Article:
Discount Points

What Are Discount Points?

Understanding Discount Points in Mortgage Financing

When navigating the path to homeownership, one of the critical decisions you’ll face is whether to pay for discount points. Discount points, often simply called “points,” are a form of prepaid interest that can help you secure a lower interest rate on your mortgage. This concept might seem straightforward at first glance, but it involves a nuanced understanding of your financial situation and long-term housing plans. This article will delve into what discount points are, how they work, and provide an example to illustrate their impact on a mortgage for a $250,000 home.

What Are Discount Points?

Discount points are upfront fees paid to the lender at closing to reduce the interest rate on your mortgage loan. Essentially, you’re paying part of your interest upfront in exchange for a lower rate throughout the life of the loan. One discount point is equal to 1% of the loan amount. Therefore, if you’re taking out a $250,000 mortgage, one point would cost you $2,500.

The reduction in interest rate achieved by purchasing discount points is not fixed but typically hovers around 0.25% per point. However, the exact amount can vary depending on the lender, the loan program, and market conditions.

How Do Discount Points Work?

The mechanism behind discount points is based on the principle of prepaid interest. By paying upfront, borrowers can secure a lower interest rate, which translates into lower monthly mortgage payments. This option can be particularly appealing for homeowners who plan to stay in their homes for a long time, as the savings on interest over the years can significantly outweigh the initial cost.

The Impact of Buying Discount Points

Let’s consider a practical example with a $250,000 home purchase:

  • Without Discount Points:
    • Interest Rate: 4%
    • Monthly Payment: $1,193.54
  • With 1 Discount Point:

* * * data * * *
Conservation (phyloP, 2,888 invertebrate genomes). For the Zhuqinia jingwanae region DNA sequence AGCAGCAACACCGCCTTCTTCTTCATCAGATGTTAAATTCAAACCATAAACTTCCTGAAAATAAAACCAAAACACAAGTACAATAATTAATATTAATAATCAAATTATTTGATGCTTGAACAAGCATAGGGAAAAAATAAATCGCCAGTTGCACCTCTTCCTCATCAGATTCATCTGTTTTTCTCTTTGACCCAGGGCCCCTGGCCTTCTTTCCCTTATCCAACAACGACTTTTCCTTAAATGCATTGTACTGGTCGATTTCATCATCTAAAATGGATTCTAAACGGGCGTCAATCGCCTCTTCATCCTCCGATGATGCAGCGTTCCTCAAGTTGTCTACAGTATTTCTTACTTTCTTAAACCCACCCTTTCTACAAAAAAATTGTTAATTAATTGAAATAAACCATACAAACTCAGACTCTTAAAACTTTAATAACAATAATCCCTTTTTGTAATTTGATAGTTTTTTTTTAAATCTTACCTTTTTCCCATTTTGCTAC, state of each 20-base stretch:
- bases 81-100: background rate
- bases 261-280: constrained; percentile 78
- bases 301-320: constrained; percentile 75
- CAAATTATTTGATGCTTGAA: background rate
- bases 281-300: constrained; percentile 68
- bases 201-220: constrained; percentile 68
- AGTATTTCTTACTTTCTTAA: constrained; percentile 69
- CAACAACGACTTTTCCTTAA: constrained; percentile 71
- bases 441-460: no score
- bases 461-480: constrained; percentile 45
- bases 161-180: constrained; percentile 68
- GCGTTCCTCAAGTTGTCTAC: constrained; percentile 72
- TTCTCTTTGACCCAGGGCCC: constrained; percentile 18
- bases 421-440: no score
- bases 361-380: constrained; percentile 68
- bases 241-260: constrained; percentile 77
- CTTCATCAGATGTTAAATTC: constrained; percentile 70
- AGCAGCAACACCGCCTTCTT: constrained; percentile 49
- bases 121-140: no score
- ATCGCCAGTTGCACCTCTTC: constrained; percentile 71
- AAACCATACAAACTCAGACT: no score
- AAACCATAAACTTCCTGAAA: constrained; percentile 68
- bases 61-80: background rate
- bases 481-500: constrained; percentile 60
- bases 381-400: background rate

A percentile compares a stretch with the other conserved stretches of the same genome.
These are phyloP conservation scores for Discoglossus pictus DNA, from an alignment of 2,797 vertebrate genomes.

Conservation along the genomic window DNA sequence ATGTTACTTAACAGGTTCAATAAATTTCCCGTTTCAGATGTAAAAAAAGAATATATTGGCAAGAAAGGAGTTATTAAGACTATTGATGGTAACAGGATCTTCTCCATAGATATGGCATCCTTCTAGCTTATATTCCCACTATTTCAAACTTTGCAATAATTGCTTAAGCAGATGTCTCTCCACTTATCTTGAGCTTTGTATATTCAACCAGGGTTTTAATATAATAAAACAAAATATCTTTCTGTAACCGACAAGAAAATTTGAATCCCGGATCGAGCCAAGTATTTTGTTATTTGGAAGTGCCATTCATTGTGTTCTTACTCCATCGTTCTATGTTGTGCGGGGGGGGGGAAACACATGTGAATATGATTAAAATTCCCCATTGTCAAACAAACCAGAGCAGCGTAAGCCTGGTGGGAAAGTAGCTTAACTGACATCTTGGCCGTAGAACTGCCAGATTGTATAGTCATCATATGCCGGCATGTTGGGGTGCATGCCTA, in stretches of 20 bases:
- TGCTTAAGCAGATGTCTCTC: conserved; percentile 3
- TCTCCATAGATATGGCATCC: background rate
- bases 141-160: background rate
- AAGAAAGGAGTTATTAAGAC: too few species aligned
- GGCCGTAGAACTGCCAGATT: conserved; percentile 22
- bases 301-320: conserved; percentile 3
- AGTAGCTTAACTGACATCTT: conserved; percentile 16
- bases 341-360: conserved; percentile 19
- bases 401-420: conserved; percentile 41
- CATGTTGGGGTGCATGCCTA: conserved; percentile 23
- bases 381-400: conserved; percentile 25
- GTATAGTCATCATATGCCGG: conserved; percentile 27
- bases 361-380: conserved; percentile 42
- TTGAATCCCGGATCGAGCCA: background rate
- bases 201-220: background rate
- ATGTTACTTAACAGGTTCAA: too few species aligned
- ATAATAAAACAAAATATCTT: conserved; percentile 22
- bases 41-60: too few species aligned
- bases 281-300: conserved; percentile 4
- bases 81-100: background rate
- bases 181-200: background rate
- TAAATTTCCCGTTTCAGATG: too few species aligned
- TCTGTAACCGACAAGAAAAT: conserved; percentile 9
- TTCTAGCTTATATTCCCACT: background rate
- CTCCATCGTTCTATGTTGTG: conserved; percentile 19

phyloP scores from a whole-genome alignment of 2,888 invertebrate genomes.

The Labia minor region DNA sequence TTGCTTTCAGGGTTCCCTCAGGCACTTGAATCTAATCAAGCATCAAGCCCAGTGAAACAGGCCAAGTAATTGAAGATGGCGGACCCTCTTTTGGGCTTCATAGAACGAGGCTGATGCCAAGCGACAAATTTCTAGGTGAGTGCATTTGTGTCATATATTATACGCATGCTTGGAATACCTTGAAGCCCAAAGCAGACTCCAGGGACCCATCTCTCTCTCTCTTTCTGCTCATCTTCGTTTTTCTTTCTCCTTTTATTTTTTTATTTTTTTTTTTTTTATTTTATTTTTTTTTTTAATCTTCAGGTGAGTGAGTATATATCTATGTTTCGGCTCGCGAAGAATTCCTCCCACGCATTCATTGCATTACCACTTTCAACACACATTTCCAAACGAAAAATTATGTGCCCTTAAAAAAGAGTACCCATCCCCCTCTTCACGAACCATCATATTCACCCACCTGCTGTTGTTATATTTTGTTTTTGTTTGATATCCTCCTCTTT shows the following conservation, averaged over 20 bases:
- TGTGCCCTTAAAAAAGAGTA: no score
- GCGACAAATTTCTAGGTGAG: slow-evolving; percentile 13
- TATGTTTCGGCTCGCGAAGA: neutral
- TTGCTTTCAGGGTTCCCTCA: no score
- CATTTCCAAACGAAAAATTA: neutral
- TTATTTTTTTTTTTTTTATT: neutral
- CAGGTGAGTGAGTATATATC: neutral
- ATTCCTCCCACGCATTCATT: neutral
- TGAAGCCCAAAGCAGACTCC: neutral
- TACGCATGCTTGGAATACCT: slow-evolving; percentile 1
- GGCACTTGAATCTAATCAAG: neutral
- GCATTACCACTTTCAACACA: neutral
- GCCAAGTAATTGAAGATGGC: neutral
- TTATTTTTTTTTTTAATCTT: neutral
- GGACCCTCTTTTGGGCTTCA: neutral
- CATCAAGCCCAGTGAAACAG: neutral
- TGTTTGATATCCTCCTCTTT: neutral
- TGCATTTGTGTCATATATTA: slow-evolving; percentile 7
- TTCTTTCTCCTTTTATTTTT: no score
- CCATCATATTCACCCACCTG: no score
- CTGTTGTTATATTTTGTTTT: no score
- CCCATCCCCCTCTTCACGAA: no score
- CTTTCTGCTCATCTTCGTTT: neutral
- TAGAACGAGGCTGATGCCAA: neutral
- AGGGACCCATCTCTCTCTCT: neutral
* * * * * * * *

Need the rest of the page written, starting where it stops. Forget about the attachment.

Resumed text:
• Cost of Point: $2,500 (1% of the loan amount)
    • New Interest Rate: 3.75%
    • New Monthly Payment: $1,157.79
    • Monthly Savings: $35.75

In this scenario, by spending $2,500 upfront, the homeowner reduces their monthly payment by $35.75. To determine whether this is a financially sound decision, one must calculate the break-even point — the moment when the upfront cost of the discount point is fully recouped through monthly savings.

Calculating the Break-Even Point

The break-even point is calculated by dividing the cost of the discount point by the monthly savings. In our example:

  • Break-Even Point: $2,500 / $35.75 ≈ 69.9 months or approximately 5.83 years

This means that it would take nearly 6 years for the savings from the lower interest rate to offset the initial $2,500 investment. Therefore, buying a discount point in this case makes financial sense if you plan to live in the home for more than 5.83 years. If you sell the home or refinance your mortgage before this time, you may not recoup the cost of the points.

To Buy or Not to Buy?

The decision to buy discount points should hinge on several factors:

  • Length of Ownership: If you anticipate moving or refinancing before reaching the break-even point, paying for points might not be cost-effective.
  • Financial Capacity: Evaluate whether you have the upfront cash required to pay for points, keeping in mind closing costs and other moving expenses.
  • Interest Rate Environment: In a low-interest-rate environment, the savings might be less compelling, especially if rates are expected to drop further.


Q: Are discount points tax-deductible?
A: Yes, discount points are generally tax-deductible, but it’s always best to consult with a tax advisor to understand how this applies to your specific situation.

Q: Can discount points be financed?
A: In some cases, yes. However, financing the points increases your loan amount and may affect your loan-to-value ratio, potentially leading to higher costs elsewhere.

Q: Is there a limit to how many points I can buy?
A: Lenders typically have limits on the number of points you can purchase, often based on the loan type and your specific financial situation.

Discount points can offer a way to save on interest over the life of your mortgage, but they’re not universally beneficial. Careful consideration of your long-term plans, financial health, and the specifics of your loan offer is crucial before making a decision. Understanding the intricacies of discount points can lead to significant savings and a more manageable mortgage in the long run.

Discount Points

Grace Wright

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